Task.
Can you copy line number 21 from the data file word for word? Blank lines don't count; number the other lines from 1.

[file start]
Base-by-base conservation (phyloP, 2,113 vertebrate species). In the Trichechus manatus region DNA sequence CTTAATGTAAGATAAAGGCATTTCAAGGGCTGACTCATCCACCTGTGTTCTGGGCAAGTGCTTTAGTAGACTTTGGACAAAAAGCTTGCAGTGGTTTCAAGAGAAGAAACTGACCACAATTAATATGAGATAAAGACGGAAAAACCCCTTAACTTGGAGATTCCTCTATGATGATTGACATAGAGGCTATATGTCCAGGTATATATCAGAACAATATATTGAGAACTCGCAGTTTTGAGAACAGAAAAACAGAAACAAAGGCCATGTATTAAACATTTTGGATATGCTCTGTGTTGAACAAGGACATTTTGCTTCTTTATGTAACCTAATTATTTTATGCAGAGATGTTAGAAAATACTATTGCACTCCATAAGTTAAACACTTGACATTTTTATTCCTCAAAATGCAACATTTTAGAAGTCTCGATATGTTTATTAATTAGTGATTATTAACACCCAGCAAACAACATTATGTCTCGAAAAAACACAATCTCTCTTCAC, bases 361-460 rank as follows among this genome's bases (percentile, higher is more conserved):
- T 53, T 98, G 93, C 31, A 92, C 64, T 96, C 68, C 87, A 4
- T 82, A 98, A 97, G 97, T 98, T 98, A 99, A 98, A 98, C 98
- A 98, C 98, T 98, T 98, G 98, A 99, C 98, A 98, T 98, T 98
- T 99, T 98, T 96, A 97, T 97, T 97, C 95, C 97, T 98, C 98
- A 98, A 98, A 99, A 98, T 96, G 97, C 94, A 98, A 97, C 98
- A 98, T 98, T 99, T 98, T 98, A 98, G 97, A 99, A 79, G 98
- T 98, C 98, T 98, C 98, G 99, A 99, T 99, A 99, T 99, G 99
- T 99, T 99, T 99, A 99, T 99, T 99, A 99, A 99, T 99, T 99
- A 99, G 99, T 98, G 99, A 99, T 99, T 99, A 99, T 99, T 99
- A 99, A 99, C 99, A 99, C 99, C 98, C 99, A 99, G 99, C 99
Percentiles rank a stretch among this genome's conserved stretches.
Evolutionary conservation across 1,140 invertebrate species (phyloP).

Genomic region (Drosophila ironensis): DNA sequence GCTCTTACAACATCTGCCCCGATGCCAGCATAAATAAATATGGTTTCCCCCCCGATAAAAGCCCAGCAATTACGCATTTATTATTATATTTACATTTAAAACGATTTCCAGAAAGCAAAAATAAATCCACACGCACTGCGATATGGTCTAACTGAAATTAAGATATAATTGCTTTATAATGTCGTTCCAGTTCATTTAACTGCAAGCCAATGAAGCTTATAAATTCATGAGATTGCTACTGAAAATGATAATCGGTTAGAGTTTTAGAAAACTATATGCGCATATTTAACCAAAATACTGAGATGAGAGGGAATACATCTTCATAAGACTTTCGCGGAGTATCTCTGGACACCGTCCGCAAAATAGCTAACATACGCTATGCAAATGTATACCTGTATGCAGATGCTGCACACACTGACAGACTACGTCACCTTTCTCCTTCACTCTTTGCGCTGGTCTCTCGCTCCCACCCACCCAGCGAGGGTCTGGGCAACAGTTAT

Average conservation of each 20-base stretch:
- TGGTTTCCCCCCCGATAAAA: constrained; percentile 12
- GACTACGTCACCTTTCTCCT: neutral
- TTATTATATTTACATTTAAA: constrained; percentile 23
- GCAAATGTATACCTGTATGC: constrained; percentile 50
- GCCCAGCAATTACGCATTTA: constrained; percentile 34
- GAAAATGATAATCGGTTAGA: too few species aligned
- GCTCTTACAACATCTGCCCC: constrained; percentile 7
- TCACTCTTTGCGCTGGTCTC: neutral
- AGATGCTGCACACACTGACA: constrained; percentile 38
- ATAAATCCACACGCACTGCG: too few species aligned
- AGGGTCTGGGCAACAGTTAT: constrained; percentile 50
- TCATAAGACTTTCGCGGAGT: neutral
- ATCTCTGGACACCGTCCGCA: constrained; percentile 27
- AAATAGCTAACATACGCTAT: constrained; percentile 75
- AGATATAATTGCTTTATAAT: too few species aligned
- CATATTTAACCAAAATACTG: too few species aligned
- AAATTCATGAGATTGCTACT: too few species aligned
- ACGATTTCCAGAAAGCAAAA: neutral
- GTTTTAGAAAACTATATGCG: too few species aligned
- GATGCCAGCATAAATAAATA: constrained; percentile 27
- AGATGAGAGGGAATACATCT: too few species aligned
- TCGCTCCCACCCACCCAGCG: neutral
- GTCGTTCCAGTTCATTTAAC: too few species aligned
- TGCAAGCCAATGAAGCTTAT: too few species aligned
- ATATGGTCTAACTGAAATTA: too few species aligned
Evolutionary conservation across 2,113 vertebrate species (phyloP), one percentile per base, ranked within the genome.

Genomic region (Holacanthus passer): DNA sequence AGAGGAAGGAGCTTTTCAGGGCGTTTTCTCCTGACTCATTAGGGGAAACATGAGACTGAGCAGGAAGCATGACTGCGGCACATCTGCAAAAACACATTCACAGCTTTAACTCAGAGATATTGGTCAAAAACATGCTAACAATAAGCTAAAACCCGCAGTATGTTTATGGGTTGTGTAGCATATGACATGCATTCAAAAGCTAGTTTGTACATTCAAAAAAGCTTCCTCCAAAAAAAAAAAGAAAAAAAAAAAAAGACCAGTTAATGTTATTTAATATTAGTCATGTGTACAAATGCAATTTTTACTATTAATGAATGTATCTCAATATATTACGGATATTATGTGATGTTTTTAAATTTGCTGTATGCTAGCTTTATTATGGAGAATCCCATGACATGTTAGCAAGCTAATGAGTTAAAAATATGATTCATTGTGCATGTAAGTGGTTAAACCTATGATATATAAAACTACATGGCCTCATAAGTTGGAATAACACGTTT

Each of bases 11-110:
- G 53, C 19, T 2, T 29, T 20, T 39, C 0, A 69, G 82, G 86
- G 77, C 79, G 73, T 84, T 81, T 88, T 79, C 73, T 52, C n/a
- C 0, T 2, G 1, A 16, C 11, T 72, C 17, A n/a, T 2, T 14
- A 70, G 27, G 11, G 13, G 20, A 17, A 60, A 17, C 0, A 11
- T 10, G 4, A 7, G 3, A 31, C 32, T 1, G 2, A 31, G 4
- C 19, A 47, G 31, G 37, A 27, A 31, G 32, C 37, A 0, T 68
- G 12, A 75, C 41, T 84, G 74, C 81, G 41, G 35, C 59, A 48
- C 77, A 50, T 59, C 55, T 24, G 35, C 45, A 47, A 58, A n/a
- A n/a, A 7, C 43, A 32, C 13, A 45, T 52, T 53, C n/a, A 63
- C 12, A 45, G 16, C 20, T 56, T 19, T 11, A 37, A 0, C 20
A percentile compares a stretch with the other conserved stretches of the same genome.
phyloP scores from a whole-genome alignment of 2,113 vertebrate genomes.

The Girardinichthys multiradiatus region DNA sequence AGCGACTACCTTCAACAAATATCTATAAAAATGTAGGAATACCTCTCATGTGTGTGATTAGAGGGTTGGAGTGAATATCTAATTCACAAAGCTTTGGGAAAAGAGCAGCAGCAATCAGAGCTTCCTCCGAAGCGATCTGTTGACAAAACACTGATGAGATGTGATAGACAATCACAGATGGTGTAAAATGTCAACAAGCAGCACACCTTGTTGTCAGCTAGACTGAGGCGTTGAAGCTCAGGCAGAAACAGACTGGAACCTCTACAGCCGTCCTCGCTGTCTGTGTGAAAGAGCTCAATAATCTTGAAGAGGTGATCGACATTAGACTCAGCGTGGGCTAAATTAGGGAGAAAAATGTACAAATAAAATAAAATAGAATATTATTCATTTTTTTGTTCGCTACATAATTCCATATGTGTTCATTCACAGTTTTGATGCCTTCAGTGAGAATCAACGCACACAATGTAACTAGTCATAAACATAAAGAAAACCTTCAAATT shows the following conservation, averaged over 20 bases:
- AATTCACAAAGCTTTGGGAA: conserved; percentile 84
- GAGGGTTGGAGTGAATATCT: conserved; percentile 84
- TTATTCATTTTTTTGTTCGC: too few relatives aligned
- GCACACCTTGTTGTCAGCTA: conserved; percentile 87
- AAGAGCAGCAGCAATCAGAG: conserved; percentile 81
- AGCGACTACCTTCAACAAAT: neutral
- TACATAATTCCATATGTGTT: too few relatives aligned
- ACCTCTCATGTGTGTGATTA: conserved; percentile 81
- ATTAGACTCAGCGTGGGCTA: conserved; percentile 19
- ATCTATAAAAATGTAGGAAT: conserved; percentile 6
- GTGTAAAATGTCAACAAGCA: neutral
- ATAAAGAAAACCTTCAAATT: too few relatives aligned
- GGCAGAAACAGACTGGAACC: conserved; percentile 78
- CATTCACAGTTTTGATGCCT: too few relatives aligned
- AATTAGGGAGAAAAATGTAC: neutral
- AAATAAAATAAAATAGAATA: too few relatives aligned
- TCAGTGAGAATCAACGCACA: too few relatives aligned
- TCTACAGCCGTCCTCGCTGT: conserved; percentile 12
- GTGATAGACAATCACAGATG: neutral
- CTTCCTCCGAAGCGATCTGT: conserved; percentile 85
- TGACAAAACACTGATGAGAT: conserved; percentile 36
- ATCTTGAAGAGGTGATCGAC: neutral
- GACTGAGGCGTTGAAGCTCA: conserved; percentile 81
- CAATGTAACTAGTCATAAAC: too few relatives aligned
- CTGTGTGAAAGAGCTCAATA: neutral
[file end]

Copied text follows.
- GAAAATGATAATCGGTTAGA: too few species aligned